Really hitting the jackpot with reincarnation …

Really hitting the jackpot with reincarnation would be rebirth into the Pure Land, the realm of Nirvana. In the Nembutsu, our future rebirth into the Pure Land is assured.

The Six Realms of Rebirth: Literal or Psychological?

There are traditionally six realms of rebirth in Buddhism, each resulting from the karma of past lives. These realms can also be seen as states of mind in the present life:  

1. The world of heaven. This is the world of enjoyment, pleasure or pleasant things. The condition of heaven is impermanent, and this state of mind will also change.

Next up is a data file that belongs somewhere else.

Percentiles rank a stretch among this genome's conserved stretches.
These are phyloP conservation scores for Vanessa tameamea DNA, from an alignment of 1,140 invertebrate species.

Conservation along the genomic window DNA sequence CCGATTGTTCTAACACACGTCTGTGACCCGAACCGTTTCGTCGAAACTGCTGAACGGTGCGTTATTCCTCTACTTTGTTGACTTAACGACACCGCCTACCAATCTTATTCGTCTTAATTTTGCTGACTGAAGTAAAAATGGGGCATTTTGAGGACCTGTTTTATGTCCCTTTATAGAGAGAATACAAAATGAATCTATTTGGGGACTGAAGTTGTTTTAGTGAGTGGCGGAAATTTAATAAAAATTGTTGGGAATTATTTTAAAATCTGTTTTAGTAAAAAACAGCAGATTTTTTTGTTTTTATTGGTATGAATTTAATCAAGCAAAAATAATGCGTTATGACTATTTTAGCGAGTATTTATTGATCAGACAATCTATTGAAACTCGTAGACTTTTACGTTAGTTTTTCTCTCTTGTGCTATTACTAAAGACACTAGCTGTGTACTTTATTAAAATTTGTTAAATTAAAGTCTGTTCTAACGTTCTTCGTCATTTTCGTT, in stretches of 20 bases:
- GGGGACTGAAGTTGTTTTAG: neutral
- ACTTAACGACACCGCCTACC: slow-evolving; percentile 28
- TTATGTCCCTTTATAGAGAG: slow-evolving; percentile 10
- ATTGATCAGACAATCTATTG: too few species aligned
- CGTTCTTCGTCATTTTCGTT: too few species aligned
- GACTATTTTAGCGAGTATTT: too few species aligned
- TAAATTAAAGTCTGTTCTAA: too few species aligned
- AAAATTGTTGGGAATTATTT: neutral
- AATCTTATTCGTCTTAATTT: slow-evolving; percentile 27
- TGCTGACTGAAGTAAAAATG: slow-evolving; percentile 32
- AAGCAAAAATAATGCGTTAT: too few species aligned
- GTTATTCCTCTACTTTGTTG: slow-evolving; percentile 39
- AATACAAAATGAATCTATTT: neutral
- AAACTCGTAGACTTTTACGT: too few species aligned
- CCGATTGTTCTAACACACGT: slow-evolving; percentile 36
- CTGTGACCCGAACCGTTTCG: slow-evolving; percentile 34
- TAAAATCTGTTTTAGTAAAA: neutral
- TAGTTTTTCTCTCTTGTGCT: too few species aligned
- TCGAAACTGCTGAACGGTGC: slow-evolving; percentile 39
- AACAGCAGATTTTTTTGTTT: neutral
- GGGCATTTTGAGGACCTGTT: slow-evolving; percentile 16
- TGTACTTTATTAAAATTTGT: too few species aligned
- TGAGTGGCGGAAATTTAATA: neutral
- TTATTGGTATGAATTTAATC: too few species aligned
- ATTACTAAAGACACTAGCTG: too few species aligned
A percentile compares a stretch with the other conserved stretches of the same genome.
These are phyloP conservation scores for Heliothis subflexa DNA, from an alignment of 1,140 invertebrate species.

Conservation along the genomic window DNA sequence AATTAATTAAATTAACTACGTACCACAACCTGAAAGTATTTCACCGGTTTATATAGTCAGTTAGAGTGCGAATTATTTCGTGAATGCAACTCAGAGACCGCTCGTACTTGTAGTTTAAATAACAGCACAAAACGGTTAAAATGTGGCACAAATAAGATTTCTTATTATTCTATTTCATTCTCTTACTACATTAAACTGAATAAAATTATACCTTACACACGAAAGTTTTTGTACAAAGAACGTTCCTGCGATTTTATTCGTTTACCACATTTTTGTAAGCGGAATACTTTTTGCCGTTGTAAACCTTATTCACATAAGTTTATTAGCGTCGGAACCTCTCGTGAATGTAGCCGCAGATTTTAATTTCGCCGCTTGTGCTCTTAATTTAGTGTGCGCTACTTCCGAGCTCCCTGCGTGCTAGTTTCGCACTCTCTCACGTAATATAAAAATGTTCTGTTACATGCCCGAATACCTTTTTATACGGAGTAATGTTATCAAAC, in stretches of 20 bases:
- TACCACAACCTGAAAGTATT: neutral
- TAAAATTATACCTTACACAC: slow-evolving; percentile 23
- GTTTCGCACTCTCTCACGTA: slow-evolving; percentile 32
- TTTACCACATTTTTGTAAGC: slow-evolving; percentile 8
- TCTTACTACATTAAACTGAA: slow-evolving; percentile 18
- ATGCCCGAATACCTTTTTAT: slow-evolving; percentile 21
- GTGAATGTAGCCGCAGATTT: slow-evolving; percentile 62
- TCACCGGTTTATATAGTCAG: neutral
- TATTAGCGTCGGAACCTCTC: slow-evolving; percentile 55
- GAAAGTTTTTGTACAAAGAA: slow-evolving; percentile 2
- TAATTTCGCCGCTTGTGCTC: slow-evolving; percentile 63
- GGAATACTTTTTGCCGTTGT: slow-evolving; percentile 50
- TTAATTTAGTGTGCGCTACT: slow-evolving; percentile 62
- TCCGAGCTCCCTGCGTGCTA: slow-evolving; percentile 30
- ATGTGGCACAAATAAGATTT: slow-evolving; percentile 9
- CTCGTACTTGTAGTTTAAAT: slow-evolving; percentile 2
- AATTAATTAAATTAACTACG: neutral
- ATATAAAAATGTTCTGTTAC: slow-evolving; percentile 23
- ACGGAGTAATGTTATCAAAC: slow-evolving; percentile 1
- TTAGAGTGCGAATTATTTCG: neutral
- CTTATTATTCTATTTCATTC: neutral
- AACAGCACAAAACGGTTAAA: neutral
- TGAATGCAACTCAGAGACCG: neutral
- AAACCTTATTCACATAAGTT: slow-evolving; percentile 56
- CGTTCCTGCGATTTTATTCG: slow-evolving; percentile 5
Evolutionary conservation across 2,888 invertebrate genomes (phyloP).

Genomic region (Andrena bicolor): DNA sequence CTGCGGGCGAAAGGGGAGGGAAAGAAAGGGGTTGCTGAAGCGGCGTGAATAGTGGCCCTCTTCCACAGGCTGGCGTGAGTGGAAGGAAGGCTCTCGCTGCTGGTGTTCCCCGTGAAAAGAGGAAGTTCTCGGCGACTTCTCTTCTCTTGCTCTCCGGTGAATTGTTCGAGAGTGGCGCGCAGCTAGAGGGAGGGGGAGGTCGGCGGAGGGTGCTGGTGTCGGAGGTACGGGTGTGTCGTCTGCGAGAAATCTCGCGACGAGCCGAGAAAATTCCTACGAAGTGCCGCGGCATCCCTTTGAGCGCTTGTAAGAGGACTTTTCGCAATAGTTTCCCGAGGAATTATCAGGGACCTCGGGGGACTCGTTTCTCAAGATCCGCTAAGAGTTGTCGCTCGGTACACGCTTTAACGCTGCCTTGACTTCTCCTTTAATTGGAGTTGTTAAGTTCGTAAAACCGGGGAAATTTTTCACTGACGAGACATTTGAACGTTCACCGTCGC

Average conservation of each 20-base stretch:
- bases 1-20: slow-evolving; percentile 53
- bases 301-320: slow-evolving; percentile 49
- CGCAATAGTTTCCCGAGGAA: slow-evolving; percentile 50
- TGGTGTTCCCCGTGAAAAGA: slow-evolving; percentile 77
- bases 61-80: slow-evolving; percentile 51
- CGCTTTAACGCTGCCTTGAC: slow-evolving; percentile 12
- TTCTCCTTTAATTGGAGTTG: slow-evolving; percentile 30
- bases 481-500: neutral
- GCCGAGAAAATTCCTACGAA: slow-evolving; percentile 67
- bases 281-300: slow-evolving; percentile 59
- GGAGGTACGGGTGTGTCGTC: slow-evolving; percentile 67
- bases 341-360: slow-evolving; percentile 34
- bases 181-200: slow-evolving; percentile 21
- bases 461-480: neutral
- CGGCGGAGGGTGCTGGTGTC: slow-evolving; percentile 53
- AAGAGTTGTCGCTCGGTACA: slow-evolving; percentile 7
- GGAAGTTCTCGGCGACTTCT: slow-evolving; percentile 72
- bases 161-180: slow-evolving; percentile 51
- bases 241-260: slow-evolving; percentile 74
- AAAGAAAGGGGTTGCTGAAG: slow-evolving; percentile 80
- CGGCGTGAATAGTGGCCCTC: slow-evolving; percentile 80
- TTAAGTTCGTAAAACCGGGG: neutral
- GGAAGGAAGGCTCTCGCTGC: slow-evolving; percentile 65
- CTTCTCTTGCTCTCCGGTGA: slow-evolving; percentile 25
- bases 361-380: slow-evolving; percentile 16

2. The world of humans. (Human beings) In the world of humans, sometimes we are happy, sometimes we are sad, sometimes we are laughing, sometimes we are crying.
3. The world of asuras. This is the world of fighting, or strife.  The realm or state of mind of fighting.
4. The world of hungry spirits. This is the realm of dissatisfaction, not being content. The state of having endless unsatisfied desires, or greed. Figuratively speaking, always being hungry.
5. The world of animals. It is the realm lacking reason. The state without reason. Without reason, mistakes are made, causing hardships or suffering to self, and at times others. Without reason, being dominated by one’s desires.
6. The world of hell. Hell refers to the realm of suffering. The state of suffering and pain, which through cause and condition people will enter.
http://www.buddhistdoor.com/OldWeb/bdoor/0006e/sources/realms.htm

Since Buddhism is primarily a way of life, rather than a belief system, we’re not discouraged  from taking a metaphorical interpretation of the six realms: